Dora is a Jack Russell Terrier, and belongs to Ellie and Jess. Stevie came home after work one day, soaking wet, absolutely shattered, covered in soot, and said, ‘Oh yeah, by the way. We’re getting a puppy.’
‘Oh,’ I said. ‘When?’
‘Just been born.’
I boggled. It was Octoberish, which meant we’d have the puppy for mid-December. Nightmare. Especially as Stevie added it could be the children’s dog. Exactly what no child should ever have for Christmas.
Worse was to come. ‘What is it?’ I asked.
God. I had immediate images of bristly malevolence and snapping teeth and peeing up trouser legs. By now, Stevie had stripped his clothes off in the kitchen. It’s hard to get cross with a tired man in underpants.
The children were ecstatic, and only Archie (our German Shepherd) and I were grumpy.
But when Dora came to live with us, we all fell head-over-heels, probably Archie and I the hardest. She was about the size of a guinea-pig, and was so sweet and merry she enslaved all of us. Her legs were tiny, and on walks Stevie would put her in the pocket of his wax jacket, or she’d demand I carry her under my arm. She once spent the day at a CLA Game Fair carried around in a hessian shopper, and earned the nick-name ‘The Dor-Bag’.
Archie was given new life. He was six when Dora came, but already showing signs of suffering from an illness he was diagnosed with at two. We’re completely convinced that it was Dora that helped Archie on and reach nearly nine.
As I type this, Dora is curled up on my chair behind my back. She’s still quite tiny (about the size of a rabbit), and the new puppy, Arfa, keeps trying to pull her down. She rumbles with continuous growls, like an old kettle coming up to the boil.
She doesn’t really behave like a Terrier, and we think it might be because she considers herself a German Shepherd. She’s not at all interested in going down rabbit holes, although she will chase rabbits. Considering she’s of working stock (hence her docked tail), she’s completely rubbish at ratting. We have the odd rat sneak over into our chickarockers, and Dora will just watch from the French windows, with a sort of detached fascination.
Her favourite thing is to be babied by the daughters. When Dora was a puppy and the children younger, they would put her in a tutu and wrap her in a blanket, wheel her around in a pram. Now, aged 9 and 7, if the children are tired or angry or tearful, Dora is the first one there, burrowing into their raised knees, licking their hidden faces until they smile and cuddle her.
Dora has a terribly cavalier attitude towards traffic. She recently shot out of the cricket field and cavorted up the Banbury Lane. Ellie and I froze in horror, as three cars beeped and screeched behind the hedge. We stood open-mouthed, terrified, me thinking desperately how to stop El seeing Dora’s poor squashed body.
But then a horn beeped again, and Dora nipped through the hedge, unharmed, full of perky jack-ratty insouciance. Ellie burst into tears and I shouted ‘Come ‘ere you f*ing dog’.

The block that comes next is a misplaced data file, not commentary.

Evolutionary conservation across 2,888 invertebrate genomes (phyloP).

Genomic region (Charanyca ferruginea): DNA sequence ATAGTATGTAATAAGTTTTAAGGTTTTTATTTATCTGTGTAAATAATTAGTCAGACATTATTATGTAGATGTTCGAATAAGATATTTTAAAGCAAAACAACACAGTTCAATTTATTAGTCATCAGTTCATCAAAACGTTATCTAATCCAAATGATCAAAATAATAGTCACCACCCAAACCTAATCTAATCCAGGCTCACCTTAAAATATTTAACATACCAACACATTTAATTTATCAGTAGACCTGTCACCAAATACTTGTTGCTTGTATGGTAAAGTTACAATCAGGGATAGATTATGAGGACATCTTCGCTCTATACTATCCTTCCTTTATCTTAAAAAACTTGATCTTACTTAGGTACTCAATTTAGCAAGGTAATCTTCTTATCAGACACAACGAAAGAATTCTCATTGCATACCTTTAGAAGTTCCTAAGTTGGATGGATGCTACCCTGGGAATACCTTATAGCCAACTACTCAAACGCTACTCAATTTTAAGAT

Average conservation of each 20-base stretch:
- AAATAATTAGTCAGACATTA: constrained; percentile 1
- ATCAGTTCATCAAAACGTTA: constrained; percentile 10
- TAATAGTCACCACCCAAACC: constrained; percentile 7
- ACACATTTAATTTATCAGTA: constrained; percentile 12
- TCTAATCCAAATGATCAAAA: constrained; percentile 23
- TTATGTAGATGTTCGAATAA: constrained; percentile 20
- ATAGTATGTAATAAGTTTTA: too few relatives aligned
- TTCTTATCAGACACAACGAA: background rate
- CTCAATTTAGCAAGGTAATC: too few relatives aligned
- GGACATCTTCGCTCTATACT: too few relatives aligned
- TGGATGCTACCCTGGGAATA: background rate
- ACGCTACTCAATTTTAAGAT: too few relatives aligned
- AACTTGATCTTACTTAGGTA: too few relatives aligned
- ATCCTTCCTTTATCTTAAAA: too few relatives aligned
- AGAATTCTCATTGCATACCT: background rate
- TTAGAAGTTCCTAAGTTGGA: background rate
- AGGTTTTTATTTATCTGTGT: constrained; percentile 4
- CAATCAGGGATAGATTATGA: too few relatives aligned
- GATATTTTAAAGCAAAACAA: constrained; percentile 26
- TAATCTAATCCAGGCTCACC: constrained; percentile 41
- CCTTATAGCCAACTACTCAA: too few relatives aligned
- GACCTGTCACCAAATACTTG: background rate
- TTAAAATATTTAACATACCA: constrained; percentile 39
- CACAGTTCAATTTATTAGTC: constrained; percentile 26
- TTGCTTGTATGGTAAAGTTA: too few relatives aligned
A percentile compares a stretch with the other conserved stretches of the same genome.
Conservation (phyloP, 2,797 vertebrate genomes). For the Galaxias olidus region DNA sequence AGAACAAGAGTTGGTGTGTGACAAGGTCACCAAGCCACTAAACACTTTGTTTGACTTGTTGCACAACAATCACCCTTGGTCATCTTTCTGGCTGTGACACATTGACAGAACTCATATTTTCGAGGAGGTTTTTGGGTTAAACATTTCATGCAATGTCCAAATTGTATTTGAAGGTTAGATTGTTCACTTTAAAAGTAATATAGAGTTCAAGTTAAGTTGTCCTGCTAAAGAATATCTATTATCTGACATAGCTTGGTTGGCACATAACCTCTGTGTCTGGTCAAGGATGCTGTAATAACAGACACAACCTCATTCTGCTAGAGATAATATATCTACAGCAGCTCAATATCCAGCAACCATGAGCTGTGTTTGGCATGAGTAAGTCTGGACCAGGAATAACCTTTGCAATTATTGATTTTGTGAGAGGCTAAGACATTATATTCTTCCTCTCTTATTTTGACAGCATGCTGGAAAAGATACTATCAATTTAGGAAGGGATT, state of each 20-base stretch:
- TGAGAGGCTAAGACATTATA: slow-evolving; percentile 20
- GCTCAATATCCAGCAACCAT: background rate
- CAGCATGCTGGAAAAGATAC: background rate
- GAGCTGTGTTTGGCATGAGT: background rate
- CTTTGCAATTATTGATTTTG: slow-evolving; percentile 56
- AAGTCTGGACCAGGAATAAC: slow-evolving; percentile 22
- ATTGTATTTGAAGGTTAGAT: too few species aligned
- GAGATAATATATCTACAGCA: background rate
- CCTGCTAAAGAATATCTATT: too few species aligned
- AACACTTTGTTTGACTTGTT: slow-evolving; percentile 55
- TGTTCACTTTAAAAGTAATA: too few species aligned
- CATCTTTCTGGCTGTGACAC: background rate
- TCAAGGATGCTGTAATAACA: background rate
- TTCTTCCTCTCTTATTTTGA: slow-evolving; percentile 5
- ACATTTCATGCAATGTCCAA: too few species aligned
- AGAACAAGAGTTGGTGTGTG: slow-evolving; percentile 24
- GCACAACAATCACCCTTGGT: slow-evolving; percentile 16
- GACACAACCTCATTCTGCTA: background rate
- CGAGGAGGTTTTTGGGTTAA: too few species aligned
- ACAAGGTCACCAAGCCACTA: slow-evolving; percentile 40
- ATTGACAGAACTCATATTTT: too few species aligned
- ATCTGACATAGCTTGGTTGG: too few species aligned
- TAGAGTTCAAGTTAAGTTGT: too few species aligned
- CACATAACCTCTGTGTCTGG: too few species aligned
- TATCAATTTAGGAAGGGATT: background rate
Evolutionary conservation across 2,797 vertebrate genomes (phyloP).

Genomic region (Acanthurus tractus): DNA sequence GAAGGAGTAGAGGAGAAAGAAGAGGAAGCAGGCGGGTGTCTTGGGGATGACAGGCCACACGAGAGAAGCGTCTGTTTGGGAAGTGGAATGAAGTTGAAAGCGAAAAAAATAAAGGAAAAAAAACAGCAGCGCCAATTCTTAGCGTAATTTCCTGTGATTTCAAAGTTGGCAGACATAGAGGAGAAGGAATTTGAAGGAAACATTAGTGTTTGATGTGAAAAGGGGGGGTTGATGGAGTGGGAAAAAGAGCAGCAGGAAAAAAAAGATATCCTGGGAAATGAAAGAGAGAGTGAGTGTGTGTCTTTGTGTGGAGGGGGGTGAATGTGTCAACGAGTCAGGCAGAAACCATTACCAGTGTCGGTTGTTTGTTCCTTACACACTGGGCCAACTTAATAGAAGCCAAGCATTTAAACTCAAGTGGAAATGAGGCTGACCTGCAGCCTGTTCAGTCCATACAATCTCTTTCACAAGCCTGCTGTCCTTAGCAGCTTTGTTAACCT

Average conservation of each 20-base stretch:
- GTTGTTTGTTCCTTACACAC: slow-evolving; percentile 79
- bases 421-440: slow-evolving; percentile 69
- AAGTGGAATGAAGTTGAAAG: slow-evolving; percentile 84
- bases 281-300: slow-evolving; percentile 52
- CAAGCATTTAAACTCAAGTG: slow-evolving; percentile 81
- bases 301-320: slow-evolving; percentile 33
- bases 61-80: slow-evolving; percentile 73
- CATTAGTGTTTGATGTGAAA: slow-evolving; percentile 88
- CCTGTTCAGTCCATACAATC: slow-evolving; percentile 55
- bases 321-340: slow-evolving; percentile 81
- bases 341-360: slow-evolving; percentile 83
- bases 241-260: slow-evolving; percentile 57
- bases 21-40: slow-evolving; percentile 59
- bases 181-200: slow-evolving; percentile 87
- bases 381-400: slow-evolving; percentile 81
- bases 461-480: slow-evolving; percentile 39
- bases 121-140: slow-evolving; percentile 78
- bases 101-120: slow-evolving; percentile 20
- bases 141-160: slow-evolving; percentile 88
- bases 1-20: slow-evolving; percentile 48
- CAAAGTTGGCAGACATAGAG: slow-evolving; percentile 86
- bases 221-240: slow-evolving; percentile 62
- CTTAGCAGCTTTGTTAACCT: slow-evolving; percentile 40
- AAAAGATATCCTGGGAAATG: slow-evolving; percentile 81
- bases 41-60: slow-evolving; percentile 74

I’d make a crackingly fine fish-wife. Two of the cars had stopped and I could hear the whine of gears meshing to reverse. Please God let none of them be in the ditch.
I jumped the hedge into the next field down, where I could get to the lane, and floundered through the deepest plough ruts known to man. I had to grab Dora before she made a second pass. She ran out of reach, laughing, and I swore again, red in the face, spitting with embarrassment; rage and fear making me shrill. Ellie was sobbing by now, and I shouted to pack it in, it’s not bloody helping.
The next moment I heard a voice. ‘Carlie? Carlie, hullo? Is that you? Is everything all right?’
Shame, shame. One of the cars was a little Audi TT, belonging to Dr. Nicely-Tightly, an attractive local GP. He had his window down and his daughter in the seat next to him, and must have heard everything. He reversed until we faced each other over an open gateway, and I waved weakly. He seemed to double-take, as if stunned by the sight of a mad scarlet-faced woman screeching (and now slightly snivelling) in a field. He always looks so very neatly pressed. He blinks.
I blush. There’s mud up my legs and hawthorn twigs in my hair.
‘Sorry,’ I manage. ‘I’m so…sorry.’
‘As long as you’re okay-‘
Dora, little rat, wriggles back through the hedge and trots briskly home. Ellie and I wave the doctor off, calling thank you, thank you for not squashing her, sorry, so sorry for you all being nearly ditched.
‘That bloody dog,’ Ellie says, as we trail up the field. ‘But, Mummy. It’s true. That you only realise how much you love someone.’
‘When?’ I snarl.
She puts her hand in mine. ‘When they’re very nearly properly dead.’
I scoop her up and give her a kiss.
‘You’re right,’ I say. ‘I do love her. And you. Sorry I shouted at you for crying.’
‘That’s okay, Mummy. Anyway. You were crying too.’
I’ve written this for all those people who keep asking me to write more about Dora – my constant walking, writing and driving companion. She’s bugging me for a walk RIGHT NOW!